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Wednesday, July 22, 2015

Ys (OVA): "Whys"? "Y's"? "Yees"? Damn French...

While Dragon Slayer & Xanadu gave Nihon Falcom notoriety & fame, respectively, there is one series that best encapsulates what the company is best at when it comes to Action RPG: Ys. Pronounced like the word "ease", the original game, fully titled Ancient Ys Vanished: Omen, came out on the PC-88 back in 1987 & was the creation of Masaya Hashimoto (designer) & Tomoyoshi Miyazaki (writer), who would both go on the found developer Quintet (ActRaiser, Illusion of Gaia, Terranigma). The series follows the many journeys of red-haired adventurer Adol Christin, and while the series isn't exactly known for gripping narratives, though they generally aren't poor by any means, that's easily made up for by having fast-paced & engaging gameplay. Taking inspiration from T&E Soft's Hydlide series, Ys started off utilizing the game mechanic of bumping into your enemies to deal damage, but improved upon the mechanic & made it addictive to play with due to the speed of the action; later entries would make attacking a button press, but would be just as fun to play with. When the series started off it was a mega-hit for Falcom, being ported to all manner of PCs & even consoles, and eventually it would become the second product of Falcom's to be turned into an anime.

Is that "Ys" logo beautiful as I think it is? Yes, yes it is.

A few months after the original PC-88 release of Ys III: Wanderers from Ys, Falcom would team up with Starchild Records & animation studio Tokyo Kids to produce an OVA adaptation of the original Ys. From 1989-1991, seven episodes were made, retelling the story of Adol's very first adventure in a new, non-interactive fashion. In 2002, Media Blasters would release this OVA series in North America, via both dubbed VHS & dual-audio DVD. With Ys now being more popular than it was over a decade ago, let's see how the anime adaptation of the original game worked out.

Adol Christin has always wanted to live a life of adventure. When he hears of a continent called Esteria that is suddenly filled with monsters, Adol ignores the warnings of the locals of port town Promarock & heads out. Turns out Esteria is surrounded by a dark vortex that is nigh-impossible to get through. Little does Adol know that his journey to Esteria is the beginning of his own legend, which will have him try to acquire the six Books of Ys & take on the mysterious priest Dark Fact in order to fulfill the legend of a hero who will save Esteria & the lost land of Ys from the forces of darkness.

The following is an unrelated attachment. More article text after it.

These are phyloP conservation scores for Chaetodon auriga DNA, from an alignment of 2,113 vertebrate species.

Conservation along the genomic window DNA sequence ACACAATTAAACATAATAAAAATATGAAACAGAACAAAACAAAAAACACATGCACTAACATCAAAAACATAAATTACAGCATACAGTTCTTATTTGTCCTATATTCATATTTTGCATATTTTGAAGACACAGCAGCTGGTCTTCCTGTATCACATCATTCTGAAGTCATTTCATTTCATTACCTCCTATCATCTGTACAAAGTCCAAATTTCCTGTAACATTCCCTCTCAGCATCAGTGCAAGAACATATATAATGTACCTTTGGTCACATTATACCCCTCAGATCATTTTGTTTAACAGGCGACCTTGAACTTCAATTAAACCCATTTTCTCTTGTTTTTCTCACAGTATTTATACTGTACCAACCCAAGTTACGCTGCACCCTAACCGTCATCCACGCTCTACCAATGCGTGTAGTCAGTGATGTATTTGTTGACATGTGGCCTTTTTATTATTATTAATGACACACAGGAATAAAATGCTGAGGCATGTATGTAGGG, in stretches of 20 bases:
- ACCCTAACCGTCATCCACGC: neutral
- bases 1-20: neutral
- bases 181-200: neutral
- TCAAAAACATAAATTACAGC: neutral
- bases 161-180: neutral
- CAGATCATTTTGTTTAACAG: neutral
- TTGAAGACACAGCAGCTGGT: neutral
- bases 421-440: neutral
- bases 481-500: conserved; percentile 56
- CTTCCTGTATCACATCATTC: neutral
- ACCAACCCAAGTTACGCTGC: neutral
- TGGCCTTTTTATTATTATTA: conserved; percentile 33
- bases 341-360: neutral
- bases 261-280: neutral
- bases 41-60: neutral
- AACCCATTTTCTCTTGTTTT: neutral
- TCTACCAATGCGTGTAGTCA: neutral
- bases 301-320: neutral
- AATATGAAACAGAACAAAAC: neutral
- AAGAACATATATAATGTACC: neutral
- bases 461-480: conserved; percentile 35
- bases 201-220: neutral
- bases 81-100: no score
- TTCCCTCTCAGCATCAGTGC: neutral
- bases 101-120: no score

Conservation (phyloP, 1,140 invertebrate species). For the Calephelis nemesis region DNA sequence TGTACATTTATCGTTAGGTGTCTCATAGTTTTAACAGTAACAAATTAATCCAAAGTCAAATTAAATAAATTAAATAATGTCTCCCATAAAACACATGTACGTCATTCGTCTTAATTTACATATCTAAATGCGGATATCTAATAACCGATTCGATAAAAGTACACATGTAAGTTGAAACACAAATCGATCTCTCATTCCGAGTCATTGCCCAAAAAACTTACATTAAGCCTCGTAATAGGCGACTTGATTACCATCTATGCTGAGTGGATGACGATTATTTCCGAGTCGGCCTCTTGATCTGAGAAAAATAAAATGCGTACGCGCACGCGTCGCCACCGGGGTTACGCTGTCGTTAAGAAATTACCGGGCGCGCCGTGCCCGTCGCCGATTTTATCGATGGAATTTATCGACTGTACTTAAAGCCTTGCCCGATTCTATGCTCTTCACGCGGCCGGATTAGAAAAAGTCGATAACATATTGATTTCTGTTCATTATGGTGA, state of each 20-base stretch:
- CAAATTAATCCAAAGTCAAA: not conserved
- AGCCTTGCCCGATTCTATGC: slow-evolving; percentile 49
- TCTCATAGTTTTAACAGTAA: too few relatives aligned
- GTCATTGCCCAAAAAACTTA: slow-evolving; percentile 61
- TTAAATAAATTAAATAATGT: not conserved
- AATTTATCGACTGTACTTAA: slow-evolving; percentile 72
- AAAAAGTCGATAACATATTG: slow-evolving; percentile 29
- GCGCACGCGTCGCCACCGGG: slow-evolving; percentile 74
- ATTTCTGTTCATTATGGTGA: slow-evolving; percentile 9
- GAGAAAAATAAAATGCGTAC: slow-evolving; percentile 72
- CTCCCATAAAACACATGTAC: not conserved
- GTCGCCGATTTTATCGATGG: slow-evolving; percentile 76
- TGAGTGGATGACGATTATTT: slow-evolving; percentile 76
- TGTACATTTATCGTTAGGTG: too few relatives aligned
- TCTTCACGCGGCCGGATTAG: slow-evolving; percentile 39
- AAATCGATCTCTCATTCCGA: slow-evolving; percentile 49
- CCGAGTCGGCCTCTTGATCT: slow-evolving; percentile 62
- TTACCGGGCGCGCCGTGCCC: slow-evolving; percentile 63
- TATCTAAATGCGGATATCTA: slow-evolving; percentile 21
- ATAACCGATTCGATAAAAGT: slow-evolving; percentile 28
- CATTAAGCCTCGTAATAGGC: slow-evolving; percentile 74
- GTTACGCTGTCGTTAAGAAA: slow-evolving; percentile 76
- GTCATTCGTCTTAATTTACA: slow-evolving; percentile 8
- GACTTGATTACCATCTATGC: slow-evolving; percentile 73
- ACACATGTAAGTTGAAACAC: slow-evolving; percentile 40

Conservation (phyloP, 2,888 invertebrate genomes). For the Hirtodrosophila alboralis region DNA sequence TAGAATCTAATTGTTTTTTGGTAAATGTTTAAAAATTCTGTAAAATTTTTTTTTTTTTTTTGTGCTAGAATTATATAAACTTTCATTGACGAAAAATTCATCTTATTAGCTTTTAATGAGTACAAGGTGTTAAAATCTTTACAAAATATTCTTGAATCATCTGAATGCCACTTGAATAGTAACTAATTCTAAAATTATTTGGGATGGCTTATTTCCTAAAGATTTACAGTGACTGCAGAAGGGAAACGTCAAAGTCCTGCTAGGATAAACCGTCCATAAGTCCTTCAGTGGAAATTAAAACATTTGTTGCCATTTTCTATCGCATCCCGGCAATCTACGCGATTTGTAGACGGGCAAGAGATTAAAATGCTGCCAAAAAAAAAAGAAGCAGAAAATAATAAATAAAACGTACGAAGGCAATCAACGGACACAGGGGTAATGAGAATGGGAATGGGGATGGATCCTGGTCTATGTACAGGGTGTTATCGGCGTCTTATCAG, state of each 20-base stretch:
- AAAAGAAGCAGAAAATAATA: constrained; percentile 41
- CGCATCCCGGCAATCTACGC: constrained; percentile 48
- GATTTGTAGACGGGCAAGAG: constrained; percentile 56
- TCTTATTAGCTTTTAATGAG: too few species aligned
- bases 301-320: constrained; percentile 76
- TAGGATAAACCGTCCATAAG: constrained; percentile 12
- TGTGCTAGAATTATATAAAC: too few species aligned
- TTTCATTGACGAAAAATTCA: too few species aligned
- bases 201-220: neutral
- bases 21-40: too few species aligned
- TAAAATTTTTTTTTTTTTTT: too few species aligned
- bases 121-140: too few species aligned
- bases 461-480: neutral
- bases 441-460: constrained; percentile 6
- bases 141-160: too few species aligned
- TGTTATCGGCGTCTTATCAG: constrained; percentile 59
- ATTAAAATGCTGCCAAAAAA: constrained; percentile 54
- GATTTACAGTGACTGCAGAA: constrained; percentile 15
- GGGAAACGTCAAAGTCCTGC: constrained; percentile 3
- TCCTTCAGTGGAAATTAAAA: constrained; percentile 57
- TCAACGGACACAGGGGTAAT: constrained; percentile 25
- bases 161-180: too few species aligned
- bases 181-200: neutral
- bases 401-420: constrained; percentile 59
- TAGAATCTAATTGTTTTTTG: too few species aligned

The biggest thing point out about the Ys OVA is how long it is in comparison to the original game itself. The game is a relatively short RPG, with the average playtime running about 10 hours, & that's on the high side. While the OVA is (obviously) shorter on the whole, I bring this up mainly because if there's one thing that the first Ys is shortest on, it's an overarching story. The game really comes off as Adol going from one location to another, constantly fighting enemies & gathering new items and equipment as he goes. While there is a cast of important characters, they don't get anything of note when it comes to development, and here is where the OVA differs the most in comparison to the game. While the game was very streamlined & focused on Adol, the OVA greatly expands on the secondary cast of characters, giving them more to work with & even establishing some new relationships. For example, fortune teller Sarah Tovah & her cousin, the thief Goban, are showcased as more of a family than what was given in the games, & their elder Jevah comes off like a cool old woman who likely was much more of a rough & tough lady in her earlier years. Main villain Dark Fact (yes, his first name is indeed "Dark") is showcased early on, coming off more as a real scheming force of evil rather than someone you simply hear others talk about but don't see until the final battle. There's simply a lot of expansion in this OVA, and it's very welcome.